Posted on August 13, 2003

Doctors Call for National Health Insurance


EMBARGOED UNTIL: August 12, 2003, 3 p.m. Central
Contacts: Steffie Woolhandler MD 518-794-8109
Quentin Young MD 312-782-6006

Doctors Call for National Health Insurance Journal of the American Medical Association Publishes Physicians Proposal for National Health Insurance

Signed by 7,782 Physicians

WASHINGTON, D.C., AUGUST 11, 2003 — In an unprecedented show of physician support for National Health Insurance (NHI), 7,782 U.S. physicians propose single payer NHI in an article in the August 13 issue of the Journal of the American Medical Association (JAMA).

The “Physicians’ Proposal for National Health Insurance” was drafted by a blue ribbon panel of leading physicians. The signers include 2 former U.S. Surgeons General, the former Editor-in-Chief of the New England Journal of medicine,hundreds of medical school professors and deans, and thousands of practicing doctors throughout the nation. The Proposal will be presented in D.C. at The National Press Club on August 12 at 10am in the Murrow room.

“This is an historic moment. Today, thousands of physicians are taking a stand on the side of patients and repudiating the powerful insurance and drug lobbies that block wholesome reform,” said Dr. Quentin Young, a leading Chicago physician who chaired the Department of Medicine at Chicago’s Cook County Hospital and convened the group of prominent physicians that drafted the proposal.”

The doctors’ article also critiques the health reform plans that have been offered by President Bush and the major Democratic presidential contenders. “Proposals that would retain the role of private insurers - such as calls for tax-credits, Medicaid/CHIP expansions, and pushing more seniors into private HMO’s - are prescriptions for failure. By perpetuating administrative waste, such proposals make universal coverage unaffordable,” said Dr. Young.

The physicians call for national health insurance that would cover every American for all necessary medical care - in essence an expanded and improved version of traditional Medicare.

* Patients could choose to go to any doctor and hospital. Most hospitals and clinics would remain privately owned and operated, receiving a budget from the NHI to cover all operating costs. Physicians could continue to practice on a fee-for-service basis, or receive salaries from group practices, hospitals or clinics.

* The program would be paid for by combining current sources of government health spending into a single fund with modest new taxes that would be fully offset by reductions in premiums and out-of-pocket spending.

* The proposed single payer NHI would save at least $200 billion annually by eliminating the high overhead and profits of the private, investor-owned insurance industry and reducing spending for marketing and other satellite services.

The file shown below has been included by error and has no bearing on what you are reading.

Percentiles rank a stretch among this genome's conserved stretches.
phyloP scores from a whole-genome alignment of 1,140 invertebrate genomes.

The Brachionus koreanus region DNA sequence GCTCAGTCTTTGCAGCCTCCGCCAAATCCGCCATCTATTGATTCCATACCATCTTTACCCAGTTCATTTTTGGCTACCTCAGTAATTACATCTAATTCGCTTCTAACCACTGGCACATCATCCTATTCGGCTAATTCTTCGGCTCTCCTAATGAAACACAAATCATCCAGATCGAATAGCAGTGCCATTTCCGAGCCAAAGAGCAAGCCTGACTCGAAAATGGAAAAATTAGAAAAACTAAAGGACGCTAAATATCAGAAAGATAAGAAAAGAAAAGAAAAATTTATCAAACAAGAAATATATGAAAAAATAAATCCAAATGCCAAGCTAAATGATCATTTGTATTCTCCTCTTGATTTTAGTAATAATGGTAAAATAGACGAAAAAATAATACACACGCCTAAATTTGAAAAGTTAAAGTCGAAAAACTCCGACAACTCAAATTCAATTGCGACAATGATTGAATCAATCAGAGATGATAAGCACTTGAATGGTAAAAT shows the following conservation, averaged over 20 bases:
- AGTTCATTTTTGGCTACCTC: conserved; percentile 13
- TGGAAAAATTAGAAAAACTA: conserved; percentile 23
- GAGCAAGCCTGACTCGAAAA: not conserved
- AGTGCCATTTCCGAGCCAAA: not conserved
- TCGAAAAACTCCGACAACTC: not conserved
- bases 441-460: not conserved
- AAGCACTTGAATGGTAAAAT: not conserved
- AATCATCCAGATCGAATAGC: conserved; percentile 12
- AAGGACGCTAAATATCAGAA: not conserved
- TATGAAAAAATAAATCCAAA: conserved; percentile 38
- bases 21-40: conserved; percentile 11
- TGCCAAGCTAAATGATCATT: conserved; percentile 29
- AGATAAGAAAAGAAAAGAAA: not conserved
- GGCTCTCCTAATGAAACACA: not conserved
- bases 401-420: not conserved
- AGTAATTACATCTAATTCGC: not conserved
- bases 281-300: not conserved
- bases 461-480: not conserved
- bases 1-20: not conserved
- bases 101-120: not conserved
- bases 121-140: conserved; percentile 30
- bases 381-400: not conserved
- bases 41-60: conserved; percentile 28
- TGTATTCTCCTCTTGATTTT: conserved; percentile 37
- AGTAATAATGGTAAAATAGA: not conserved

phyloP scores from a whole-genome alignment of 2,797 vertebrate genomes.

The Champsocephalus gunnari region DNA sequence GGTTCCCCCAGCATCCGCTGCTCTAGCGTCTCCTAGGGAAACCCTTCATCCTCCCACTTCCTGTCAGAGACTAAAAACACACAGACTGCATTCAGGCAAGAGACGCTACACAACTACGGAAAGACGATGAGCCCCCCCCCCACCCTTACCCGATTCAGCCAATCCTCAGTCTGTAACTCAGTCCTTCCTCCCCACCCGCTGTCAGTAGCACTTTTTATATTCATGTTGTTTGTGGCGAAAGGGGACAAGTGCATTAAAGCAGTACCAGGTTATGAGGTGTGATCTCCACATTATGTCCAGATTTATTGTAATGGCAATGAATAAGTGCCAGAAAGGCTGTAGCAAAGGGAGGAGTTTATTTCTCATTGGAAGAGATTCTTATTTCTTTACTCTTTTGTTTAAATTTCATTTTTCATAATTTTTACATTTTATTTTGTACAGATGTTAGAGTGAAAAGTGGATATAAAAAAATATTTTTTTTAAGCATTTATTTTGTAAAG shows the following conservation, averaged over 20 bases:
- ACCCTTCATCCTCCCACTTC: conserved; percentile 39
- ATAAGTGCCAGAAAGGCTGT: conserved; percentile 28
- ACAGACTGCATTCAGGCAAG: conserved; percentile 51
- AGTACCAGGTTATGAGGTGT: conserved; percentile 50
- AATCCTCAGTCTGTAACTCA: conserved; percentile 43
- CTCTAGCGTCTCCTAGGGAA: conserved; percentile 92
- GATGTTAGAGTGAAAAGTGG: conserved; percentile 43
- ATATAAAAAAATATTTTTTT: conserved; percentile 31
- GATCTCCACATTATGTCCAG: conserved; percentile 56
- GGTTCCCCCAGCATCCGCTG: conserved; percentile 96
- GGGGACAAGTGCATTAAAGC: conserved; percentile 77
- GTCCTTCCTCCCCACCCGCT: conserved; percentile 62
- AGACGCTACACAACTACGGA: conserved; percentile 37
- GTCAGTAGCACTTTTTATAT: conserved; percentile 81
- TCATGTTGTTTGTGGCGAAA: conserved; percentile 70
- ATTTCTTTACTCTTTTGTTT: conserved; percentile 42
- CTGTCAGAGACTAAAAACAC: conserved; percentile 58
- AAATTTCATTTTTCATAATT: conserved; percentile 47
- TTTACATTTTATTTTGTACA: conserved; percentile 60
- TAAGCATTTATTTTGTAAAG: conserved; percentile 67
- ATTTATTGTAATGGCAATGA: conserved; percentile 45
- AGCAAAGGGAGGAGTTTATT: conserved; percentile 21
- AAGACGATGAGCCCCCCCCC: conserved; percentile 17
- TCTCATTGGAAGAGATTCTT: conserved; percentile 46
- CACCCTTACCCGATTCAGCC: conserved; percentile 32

* Administrative savings would fully offset the costs of covering the uninsured as well as giving full prescription drug coverage to all Americans.

“In the current economic climate, we can no longer afford to waste the vast resources we do on the administrative costs, executive salaries, and profiteering of the private insurance system”, states Dr. Marcia Angell, Senior Lecturer in the Department of Social Medicine at Harvard Medical School, and former Editor-in-Chief of the New England Journal of Medicine. “We get too little for our money. It’s time to put those resources into real health care for everyone.”

The physicians’ call for NHI comes as rising health costs and premiums, and the increasing number of uninsured have stimulated a new round of health reform initiatives. Yet most politicians have steered clear of NHI, offering proposals for incremental reforms of the current system.

“How bad does it have to get before politicians are willing to prescribe the major surgery our health system needs? Premiums are skyrocketing and we already spend twice as much per capita on health care as any other nation. 41 million people are uninsured, and millions more are under-insured and can’t afford vital medicines. How bad does it have to get before our politicians admit we need national health insurance?” asked Dr. Steffie Woolhandler, lead author of the proposal and Associate Professor of Medicine at Harvard.


The full list of signers is available on the internet, but will be password protected until the JAMA’s embargo is lifted. To obtain a password, members of the press may call (312) 782-6006.

Physicians for a National Health Program was founded in 1987 and includes physicians in every state and medical specialty. For local contacts or other information, contact PNHP’s headquarters in Chicago at (312) 782-6006 or visit:
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